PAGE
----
Drummer Vinnie Ludovico can play any style of music.
When I first got to know him in the late-1980s, I thought of him strictly as a rock’n’roller. After all, he hit the skins for the Masters of Reality, a hard rockin’ Syracuse quintet that signed with producer Rick Rubin’s renegade record label, Def American. Their self-titled disc – called “The Blue Garden” by some – turned out to be the all-time best rock record ever released by a CNY band, thanks in good part to Ludovico’s thunderous drumming.
King of Clave
But Vinnie has also played plenty of jazz in his varied career, from standards to hard bop. He has performed on commercial jingles and provided the backbeat for “Leader of the Banned,” a 1990 disc by the late comedian Sam Kinison.
In recent years, Vinnie has immersed himself in the Afro-Cuban sound, setting aside his trap set in favor of congas. He enjoys fusing island syncopations with the harmonic structures common to American jazz.
Vinnie reigns as Syracuse’s current King of Clave, the five-stroke pattern which regulates the heartbeat of many Caribbean rhythms.
Free show Sunday
Ludovico’s new combo, Moyuba Jazz, comes to Liverpool Public Library for a free concert at 2 p.m. Sunday, March 4, presented as part of the Arts Alive series. Moyuba Jazz features Ludovico, congas; Barry Blumenthal, piano; Mike Cortese, drums; Mike Dubaniewicz, woodwinds; and Darryl Pugh, bass.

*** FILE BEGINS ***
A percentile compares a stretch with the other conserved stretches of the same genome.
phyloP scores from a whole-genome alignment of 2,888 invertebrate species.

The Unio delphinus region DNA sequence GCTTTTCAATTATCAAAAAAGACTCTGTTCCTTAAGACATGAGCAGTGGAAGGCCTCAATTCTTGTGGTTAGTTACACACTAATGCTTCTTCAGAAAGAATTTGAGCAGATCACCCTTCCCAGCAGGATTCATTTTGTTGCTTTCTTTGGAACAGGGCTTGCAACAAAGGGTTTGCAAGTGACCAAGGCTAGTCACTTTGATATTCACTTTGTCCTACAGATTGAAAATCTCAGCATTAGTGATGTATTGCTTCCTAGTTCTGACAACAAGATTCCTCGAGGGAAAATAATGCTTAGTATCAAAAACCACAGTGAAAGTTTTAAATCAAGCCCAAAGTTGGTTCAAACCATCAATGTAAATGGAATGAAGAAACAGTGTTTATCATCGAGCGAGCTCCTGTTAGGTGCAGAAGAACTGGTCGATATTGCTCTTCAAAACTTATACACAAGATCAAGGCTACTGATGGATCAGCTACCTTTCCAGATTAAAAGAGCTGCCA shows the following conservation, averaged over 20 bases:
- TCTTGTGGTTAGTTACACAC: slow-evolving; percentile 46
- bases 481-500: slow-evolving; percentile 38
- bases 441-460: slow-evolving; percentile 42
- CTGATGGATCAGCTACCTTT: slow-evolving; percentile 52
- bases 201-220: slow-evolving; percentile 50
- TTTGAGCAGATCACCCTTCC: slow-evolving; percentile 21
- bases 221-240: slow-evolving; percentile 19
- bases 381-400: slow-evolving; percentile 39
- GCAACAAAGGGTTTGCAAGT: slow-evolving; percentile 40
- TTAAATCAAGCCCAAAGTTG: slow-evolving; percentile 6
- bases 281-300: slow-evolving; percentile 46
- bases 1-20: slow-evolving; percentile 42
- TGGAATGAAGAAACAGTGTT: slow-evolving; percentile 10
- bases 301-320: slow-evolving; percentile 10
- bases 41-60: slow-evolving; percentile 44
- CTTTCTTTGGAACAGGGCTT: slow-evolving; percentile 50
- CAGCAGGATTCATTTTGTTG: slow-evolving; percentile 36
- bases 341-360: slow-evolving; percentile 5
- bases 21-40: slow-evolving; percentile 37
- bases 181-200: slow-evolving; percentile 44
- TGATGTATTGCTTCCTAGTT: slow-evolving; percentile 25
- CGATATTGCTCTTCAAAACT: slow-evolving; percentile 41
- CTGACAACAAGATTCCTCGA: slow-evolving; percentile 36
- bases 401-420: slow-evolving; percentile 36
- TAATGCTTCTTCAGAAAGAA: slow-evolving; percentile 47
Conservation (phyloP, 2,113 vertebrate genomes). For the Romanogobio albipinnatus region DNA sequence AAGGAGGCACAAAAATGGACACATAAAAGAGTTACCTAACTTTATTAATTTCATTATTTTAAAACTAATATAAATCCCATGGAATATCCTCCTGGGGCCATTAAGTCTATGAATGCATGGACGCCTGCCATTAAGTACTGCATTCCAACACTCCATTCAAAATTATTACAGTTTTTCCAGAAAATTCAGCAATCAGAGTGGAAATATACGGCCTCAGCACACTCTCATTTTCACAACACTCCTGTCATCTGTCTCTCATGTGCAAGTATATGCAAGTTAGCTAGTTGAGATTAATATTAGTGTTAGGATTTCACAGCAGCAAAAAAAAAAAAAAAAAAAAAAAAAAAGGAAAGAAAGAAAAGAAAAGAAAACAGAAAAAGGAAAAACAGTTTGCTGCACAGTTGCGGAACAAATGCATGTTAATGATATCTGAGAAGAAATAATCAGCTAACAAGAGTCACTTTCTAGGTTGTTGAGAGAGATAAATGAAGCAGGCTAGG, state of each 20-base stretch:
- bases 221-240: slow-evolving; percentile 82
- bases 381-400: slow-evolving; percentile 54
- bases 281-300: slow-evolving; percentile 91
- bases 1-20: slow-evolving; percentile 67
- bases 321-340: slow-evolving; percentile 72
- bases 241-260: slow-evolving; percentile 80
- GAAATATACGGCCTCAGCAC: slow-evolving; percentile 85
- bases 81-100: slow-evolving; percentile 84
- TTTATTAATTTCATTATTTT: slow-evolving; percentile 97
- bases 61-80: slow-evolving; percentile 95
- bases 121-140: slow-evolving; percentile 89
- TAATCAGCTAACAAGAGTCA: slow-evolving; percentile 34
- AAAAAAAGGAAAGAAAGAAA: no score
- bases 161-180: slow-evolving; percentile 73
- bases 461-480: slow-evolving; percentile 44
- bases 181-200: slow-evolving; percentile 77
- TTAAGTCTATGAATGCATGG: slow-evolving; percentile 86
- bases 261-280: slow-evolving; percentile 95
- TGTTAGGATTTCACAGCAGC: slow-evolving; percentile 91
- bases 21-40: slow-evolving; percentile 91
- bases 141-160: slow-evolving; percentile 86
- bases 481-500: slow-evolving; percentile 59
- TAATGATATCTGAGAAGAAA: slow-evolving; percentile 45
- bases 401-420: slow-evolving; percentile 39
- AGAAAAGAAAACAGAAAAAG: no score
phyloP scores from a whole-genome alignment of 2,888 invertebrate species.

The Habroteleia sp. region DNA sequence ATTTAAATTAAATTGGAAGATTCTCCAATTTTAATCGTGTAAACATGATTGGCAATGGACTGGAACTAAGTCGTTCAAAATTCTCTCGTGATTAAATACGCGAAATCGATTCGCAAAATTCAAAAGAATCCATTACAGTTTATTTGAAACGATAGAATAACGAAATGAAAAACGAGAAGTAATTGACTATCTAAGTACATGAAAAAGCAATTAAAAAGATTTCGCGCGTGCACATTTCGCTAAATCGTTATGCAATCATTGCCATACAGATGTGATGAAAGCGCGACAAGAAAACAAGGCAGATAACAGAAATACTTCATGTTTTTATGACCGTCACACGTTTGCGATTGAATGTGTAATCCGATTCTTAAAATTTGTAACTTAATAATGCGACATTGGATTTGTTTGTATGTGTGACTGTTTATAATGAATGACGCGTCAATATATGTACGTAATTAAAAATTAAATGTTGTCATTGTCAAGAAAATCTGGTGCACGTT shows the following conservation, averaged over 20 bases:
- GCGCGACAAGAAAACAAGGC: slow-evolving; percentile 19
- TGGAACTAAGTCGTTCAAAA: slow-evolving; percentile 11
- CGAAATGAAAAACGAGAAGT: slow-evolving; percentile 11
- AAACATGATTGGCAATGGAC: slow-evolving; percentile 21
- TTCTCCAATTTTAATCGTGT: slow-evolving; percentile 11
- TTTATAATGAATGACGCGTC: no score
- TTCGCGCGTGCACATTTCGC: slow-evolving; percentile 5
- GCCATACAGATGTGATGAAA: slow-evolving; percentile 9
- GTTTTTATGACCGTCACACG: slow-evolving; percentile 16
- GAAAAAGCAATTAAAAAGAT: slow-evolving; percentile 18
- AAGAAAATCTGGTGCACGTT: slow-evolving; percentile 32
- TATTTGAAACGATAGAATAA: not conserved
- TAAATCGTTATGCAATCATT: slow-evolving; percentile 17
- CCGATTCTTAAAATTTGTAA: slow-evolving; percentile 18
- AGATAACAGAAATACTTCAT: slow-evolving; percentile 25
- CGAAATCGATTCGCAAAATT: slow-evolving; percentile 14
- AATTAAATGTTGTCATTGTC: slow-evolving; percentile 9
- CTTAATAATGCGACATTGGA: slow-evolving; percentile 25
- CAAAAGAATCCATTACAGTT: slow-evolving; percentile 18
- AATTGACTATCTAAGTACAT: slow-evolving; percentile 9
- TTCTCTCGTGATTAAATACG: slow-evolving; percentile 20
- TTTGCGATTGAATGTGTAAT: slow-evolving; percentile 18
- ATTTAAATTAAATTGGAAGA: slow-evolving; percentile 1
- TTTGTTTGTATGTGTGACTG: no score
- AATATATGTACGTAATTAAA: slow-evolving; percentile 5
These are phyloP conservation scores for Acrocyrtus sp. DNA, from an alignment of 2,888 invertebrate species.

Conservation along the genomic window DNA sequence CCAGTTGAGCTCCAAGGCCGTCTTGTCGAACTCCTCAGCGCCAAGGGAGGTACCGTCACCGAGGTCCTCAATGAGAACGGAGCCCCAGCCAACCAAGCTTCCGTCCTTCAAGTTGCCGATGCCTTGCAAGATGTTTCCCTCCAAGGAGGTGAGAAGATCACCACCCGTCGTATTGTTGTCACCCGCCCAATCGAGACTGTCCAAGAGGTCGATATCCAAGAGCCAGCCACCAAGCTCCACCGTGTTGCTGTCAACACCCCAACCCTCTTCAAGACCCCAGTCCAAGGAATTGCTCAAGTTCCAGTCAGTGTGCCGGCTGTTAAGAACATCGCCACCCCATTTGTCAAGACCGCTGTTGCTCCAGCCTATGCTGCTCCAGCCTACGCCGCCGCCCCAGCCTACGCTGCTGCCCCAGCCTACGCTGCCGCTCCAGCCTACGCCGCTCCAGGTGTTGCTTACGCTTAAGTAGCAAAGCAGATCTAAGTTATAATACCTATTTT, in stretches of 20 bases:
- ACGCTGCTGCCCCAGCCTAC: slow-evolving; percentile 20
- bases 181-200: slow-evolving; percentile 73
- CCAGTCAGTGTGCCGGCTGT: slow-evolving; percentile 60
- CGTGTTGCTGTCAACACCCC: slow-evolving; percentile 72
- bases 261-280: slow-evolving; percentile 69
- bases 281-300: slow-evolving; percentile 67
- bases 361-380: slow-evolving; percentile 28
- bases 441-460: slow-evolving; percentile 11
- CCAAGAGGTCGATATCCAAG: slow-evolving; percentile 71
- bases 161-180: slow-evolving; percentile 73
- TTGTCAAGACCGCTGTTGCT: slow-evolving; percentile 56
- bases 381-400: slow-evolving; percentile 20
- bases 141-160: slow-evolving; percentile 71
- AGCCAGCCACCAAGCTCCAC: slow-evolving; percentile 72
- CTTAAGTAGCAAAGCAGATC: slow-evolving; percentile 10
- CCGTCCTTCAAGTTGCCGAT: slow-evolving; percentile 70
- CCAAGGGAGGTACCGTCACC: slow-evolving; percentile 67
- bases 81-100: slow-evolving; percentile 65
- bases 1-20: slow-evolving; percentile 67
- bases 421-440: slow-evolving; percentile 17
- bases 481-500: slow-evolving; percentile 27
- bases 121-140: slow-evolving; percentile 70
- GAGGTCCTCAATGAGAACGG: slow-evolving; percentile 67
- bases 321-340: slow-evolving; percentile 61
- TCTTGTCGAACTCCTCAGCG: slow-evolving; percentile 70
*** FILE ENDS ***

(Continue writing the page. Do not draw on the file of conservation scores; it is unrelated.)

The quintet’s repertoire ranges from “Midnight Mambo” by Oscar Hernandez to “Caravan” by Juan Tizol. Listeners will also hear a tune or two by jazz piano giants Thelonious Monk and Horace Silver. Moyuba’s pianist, Barry Bluemnthal, is especially qualified to interpret those past masters. Blumenthal’s credits include work with Tony Bennett, Aretha Franklin and the Blues Brothers Band.
Vinnie Ludovico has played congas with Manhattan musicians such as Dave Valentin, Michael Mossman, Cachete Maldonado and John Amira. He now teaches at Onondaga Community College where he directs the OCC Percussion Ensemble.